I chose the map that decorates the back of the card in a deliberate fashion as I was curious to see how far back the inlet was labeled by cartographers as “Hillsboro Inlet.” Bernard Romans is one of my favourite cartographers though his 1774 drawing did not label the inlet per se, however, I did learn that it was Bernard Romans who named the river which flows into it, the Hillsborough River in 1772 after Lord Hillsborough. This natural waterway looks like it was later incorporated into the modern Intracoastal Waterway, a collection of natural waterways, dredged natural waterways, and manmade dredged sections.
Courtesy of the Library of Congress Maps and Geography Division, the map I used is a very small portion of the 1796 update of “A General Chart of the West Indies” made by cartographer, Captain Joseph Smith Speer for ‘His Royal Highness George Augustus Frederick, Prince of Wales.’ I wanted to show the location of Hillsborough Inlet in its Florida context on such an early map. Captain Speer was an officer in the Royal Navy who served 21 years on the Mosquito (Miskito) Coast in what is now Nicaragua. He is best known for his detailed maps of the West Indies based on his first-hand knowledge of the region. In 1766 he published “The West-India Pilot” containing 13 maps, followed by an enlarged edition, in 1771 with 26 maps. In 1774 he published “A General Chart of the West Indies” which was updated 22 years later in 1796. Both the 1774 map and the 1796 map have the Hillsborough River and the Hillsborough Inlet clearly named. (Note: The 1796 map I used shows the naming of L. Mayaco -one of Lake Okeechobee’s early names-after Indian tribes in that region….in 1774 the presence of the lake was indicated but noted as a ‘rumor.’ Yikes!! Lake Ockeechobee’s story for another post!) As the Earl of Hillsborough was awarded the land between 1768 and 1772, the inlet could not appear named as such before 1768. I do not know if Speer’s 1774 map was the earliest to name the inlet, only the earliest I found so far. Of course the name has since been truncated to Hillsboro Inlet.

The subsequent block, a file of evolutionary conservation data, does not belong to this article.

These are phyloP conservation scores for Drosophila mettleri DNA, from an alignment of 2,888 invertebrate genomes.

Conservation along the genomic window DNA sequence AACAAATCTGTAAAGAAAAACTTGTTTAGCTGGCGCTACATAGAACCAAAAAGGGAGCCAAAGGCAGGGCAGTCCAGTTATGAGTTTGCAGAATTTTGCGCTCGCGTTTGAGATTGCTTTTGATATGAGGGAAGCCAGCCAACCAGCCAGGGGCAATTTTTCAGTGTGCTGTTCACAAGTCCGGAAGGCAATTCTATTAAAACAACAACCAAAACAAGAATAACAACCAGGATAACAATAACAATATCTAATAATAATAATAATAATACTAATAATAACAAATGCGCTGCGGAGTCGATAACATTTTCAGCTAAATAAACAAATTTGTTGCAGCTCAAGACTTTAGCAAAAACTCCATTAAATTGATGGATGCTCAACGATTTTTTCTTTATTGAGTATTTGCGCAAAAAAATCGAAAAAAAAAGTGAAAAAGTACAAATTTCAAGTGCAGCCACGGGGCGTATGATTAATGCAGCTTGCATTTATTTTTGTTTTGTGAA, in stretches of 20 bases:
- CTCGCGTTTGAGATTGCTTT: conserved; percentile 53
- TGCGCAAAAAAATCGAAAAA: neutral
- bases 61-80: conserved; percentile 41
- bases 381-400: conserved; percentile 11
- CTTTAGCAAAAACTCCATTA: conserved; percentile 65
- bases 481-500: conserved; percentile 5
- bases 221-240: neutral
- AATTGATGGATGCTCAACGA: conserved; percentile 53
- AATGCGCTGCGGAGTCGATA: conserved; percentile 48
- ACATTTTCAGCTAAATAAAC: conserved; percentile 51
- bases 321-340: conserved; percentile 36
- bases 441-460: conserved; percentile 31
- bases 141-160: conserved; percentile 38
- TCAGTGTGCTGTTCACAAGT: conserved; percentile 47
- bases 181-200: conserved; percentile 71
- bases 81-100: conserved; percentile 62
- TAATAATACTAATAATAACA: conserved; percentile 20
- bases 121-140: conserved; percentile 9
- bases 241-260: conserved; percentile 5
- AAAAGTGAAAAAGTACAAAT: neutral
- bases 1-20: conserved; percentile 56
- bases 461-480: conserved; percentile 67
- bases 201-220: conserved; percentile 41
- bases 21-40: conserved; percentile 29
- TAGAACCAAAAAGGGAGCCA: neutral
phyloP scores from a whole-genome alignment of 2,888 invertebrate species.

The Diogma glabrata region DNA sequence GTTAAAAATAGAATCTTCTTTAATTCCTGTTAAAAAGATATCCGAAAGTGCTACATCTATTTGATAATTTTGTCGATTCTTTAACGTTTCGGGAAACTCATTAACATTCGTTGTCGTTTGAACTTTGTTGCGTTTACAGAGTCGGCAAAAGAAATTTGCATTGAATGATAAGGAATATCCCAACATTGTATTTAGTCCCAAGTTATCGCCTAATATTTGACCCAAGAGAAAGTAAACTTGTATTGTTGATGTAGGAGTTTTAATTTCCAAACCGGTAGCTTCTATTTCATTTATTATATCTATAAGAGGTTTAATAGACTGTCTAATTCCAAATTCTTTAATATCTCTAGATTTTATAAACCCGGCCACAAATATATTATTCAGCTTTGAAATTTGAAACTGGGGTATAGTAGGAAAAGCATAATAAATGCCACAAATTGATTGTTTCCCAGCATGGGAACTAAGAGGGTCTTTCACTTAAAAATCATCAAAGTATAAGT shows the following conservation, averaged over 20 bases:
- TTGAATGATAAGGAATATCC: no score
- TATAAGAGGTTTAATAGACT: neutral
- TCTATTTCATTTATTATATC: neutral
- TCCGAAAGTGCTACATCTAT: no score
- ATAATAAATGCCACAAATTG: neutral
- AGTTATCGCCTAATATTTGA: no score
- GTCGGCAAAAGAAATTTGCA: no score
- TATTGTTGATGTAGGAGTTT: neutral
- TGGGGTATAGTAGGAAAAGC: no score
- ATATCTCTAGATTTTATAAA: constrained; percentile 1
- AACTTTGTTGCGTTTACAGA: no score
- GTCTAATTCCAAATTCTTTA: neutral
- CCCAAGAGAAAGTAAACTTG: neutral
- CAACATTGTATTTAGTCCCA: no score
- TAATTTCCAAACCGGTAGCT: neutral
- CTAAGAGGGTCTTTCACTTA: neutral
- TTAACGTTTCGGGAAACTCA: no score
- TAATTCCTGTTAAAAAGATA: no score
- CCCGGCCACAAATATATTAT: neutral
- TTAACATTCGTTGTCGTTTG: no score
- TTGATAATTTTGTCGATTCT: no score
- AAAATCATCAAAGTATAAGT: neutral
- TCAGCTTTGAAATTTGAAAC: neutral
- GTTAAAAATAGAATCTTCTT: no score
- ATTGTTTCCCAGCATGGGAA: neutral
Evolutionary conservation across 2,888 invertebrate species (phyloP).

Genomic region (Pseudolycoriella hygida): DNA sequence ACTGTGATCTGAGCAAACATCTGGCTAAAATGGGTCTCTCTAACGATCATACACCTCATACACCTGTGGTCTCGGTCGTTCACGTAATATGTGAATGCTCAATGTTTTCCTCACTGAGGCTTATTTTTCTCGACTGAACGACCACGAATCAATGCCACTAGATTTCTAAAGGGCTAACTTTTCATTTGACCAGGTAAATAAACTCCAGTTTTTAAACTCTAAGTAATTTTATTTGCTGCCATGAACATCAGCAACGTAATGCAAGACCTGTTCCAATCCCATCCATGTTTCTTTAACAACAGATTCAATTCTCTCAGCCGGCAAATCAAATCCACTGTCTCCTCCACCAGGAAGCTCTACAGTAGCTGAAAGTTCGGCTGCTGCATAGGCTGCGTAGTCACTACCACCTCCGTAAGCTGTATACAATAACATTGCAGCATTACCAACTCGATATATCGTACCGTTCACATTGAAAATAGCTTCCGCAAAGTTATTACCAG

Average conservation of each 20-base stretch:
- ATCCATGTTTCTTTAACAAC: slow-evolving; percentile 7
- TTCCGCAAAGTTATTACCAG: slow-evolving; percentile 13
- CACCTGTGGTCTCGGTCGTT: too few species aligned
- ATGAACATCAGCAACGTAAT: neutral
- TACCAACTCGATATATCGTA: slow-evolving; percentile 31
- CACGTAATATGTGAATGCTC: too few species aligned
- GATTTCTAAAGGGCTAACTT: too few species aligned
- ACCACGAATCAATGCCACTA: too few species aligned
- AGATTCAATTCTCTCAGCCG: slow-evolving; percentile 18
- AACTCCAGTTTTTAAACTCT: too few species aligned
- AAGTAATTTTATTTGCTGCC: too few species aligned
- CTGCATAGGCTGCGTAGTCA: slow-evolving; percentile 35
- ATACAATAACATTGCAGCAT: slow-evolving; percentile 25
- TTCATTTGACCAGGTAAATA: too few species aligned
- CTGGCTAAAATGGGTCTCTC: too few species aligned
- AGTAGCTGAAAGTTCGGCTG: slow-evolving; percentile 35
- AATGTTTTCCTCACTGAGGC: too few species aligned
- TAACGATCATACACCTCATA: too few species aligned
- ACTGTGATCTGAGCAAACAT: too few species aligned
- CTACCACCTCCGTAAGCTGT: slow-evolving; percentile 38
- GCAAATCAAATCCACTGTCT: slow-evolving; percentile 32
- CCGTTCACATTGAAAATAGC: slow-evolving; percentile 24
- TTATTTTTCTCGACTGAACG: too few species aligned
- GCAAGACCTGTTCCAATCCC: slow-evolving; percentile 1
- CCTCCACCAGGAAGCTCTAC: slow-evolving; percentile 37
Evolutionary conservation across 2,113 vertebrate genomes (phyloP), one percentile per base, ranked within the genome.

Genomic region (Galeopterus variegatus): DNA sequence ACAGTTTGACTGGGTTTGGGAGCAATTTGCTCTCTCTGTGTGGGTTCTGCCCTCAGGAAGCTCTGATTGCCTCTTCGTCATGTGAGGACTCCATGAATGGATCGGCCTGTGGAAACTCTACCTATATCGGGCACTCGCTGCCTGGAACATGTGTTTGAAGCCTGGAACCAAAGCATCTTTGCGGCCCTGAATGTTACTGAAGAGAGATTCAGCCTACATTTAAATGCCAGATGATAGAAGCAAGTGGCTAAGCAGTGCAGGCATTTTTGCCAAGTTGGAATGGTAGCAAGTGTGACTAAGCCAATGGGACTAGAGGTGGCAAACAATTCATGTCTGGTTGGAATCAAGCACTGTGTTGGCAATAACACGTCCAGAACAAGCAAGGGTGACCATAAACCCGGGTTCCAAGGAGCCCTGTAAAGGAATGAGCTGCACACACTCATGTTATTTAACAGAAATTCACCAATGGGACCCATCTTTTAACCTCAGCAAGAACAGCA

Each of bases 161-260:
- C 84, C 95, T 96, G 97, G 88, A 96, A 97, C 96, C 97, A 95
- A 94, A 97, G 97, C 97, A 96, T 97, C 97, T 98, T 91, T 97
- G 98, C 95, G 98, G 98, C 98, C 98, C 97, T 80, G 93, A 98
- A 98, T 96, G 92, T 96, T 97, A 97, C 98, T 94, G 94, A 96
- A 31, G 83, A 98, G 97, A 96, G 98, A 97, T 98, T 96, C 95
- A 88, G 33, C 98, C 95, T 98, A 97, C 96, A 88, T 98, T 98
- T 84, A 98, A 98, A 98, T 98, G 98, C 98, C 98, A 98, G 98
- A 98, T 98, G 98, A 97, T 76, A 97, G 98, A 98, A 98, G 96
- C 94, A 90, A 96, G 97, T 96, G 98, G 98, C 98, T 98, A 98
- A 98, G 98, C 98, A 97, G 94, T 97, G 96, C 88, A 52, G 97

Lighthouse photography has lifted my life and awareness in so many ways. From the sheer dedication needed to propose, build, staff and maintain lighthouses… to lighthouse histories which illuminate the wider historical impact of entire regions, countries and around the globe, we have much to admire and to learn. Not least of all, we are drawn to the beauty of the settings as all are tied to the sea, its changing moods, and the living pulse which somehow holds us captive!!
I hope that you enjoy the card, the story and the continuum of both the image and the map.
Below find certification and titling elements from Speer’s map which I found interesting:
Credit for early history goes to Lighthouse Friends where you will find the best history summaries on all the nation’s lighthouses.
Credit for information on Captain Joseph Smith Speer goes to Old World Auctions where a copy of the General Chart of the West Indies 1796 version was sold for $3,000.00
Janthina Images shots of Hillsboro Light images 71-89 in the Lighthouses Gallery showing what the lighthouse looks like presently, interior shots and shots of the beautiful bi-valve Fresnel Lens (though other Hillsboro Images are strewn throughout)